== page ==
Spotting mains water leaks

Spotting mains water leaks

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Jeff Howell’s Wise Howell column for Professional Builder returns as he continues to tackle mains water leaks.

Last month I wrote about mains water leaks, and the fact that Thames Water (my supplier) had gone to the trouble of sending one of their valued employees round to warn me that one of my WC cisterns was engaging in the “trickle down” effect (so beloved of our politicians).

It got me thinking of the time when I first started investigating dampness problems in buildings. It was August 1995 and the UK was in the grip of a heatwave and a drought (sound familiar?)

It hadn’t rained for months, and the clay soil in London was parched and cracking. Parks and gardens were shrivelled and brown. So why was my next-door neighbour’s front garden looking so green and luxuriant? It was like the tropical hothouse at Kew Gardens.

I’ll be honest – the talk was that she must have been breaking the hosepipe ban by sneaking out in the middle of the night to water her plants.

But more to the point, given that it hadn’t rained for so long, and the ground was so parched, how come my own coal cellar was smelling so damp and musty?

Thanks to an inquiry by a local radio reporter, a few of us gathered one afternoon in front of my house to record a piece about the misdiagnosis of water leaks as so-called “rising damp”. I remember that Roger Bisby – of this parish – was one of the assembled throng.

Long story short – Thames Water investigated and found a significant leak in a mains pipe under the pavement, on the other side of the road, about 20 metres away. The whole of the area – below the tarmac and concrete paving slabs – was sodden.

That was the start of my interest in mains water leaks, and when I learned to distinguish a “gusher” – where water visibly spouts up in the air – from the more usual gradual below-ground seepage.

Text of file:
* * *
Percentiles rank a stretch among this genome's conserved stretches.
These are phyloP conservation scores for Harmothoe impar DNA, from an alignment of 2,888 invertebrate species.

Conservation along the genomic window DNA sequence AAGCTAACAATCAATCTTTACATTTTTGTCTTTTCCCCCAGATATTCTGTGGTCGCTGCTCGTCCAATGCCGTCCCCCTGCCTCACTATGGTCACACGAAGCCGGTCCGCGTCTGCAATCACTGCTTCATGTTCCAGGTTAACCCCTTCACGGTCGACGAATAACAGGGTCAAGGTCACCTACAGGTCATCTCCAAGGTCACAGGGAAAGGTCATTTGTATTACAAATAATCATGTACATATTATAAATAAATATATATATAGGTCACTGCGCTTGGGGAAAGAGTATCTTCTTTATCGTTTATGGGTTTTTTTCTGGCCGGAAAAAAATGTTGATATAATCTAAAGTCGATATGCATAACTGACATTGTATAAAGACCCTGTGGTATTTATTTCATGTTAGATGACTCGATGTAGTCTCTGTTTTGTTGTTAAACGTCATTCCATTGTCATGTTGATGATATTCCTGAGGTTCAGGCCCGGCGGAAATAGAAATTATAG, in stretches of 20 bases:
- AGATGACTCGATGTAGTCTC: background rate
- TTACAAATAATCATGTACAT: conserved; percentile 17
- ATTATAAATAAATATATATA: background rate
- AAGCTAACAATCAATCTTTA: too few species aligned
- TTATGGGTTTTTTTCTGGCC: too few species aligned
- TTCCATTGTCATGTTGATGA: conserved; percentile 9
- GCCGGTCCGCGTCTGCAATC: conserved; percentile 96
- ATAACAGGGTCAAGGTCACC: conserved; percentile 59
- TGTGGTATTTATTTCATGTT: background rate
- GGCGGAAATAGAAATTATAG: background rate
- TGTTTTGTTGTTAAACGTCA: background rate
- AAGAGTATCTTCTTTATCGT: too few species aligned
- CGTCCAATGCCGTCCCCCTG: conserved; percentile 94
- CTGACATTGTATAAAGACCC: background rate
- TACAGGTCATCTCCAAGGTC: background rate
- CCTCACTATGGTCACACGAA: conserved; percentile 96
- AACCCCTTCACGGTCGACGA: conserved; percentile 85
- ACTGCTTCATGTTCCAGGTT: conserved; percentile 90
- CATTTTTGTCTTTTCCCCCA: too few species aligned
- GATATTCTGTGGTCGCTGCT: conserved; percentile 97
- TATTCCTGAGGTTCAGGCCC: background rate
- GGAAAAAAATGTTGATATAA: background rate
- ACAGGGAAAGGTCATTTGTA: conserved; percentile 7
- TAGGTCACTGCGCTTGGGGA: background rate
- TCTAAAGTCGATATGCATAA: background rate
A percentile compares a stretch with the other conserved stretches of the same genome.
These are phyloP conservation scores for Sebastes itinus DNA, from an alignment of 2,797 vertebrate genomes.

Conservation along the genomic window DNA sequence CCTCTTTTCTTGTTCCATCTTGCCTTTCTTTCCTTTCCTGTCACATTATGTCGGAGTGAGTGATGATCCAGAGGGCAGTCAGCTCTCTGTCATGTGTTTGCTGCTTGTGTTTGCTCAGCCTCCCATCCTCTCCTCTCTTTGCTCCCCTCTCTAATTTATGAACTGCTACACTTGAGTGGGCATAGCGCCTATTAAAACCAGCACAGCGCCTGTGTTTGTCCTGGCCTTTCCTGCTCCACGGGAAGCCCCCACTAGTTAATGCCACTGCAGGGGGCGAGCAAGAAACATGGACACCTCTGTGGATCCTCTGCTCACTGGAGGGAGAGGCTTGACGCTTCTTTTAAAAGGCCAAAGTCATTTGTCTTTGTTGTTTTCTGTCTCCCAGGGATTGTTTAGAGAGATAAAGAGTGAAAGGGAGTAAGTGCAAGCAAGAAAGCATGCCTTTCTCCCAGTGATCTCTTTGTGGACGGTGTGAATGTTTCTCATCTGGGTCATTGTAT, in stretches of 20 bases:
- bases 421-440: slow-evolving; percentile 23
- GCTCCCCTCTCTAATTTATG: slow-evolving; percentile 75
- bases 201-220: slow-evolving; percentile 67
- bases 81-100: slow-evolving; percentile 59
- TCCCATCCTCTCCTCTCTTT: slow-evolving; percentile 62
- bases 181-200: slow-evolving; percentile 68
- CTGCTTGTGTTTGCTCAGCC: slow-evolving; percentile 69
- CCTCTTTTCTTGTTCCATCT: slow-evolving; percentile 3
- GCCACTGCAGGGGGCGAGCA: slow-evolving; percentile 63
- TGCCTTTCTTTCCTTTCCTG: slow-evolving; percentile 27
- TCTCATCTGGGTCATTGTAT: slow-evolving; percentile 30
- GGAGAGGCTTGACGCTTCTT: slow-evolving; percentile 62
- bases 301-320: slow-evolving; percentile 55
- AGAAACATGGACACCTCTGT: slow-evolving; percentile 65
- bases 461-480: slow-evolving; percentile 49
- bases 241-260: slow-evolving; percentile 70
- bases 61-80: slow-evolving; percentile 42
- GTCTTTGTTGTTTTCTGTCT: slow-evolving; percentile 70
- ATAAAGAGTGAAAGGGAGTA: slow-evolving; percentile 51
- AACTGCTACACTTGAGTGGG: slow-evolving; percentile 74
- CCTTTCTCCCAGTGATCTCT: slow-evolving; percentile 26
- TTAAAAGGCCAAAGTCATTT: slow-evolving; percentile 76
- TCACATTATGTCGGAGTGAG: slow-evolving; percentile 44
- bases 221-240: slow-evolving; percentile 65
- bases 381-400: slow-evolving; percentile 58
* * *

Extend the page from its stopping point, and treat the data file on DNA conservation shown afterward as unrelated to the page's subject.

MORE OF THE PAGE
I was reminded of it just recently, when a new neighbour asked for help in how to deal with a “damp” problem. She showed me the offending area – a patch of peeling emulsion paint and pink gypsum plaster against an outside wall in the utility room. Could she just paint over it?, she asked.

So these days I always start by looking for water pipes close to any dampness problems, and in this case there were several – the mains feed to the combi boiler, the flow-and-return pipes from the boiler to a nearby radiator, the condensate drain running out through the wall, and a mains feed to the outside tap, also through the wall.

There will need to be a bit of opening-up of the area to see which of these is causing the trouble, but my money is on the outside tap. I’d be surprised if Thames Water haven’t already got the house logged for a visit from the meter inspector!

If you have any building or tradespeople questions, E-mail Jeff via his website

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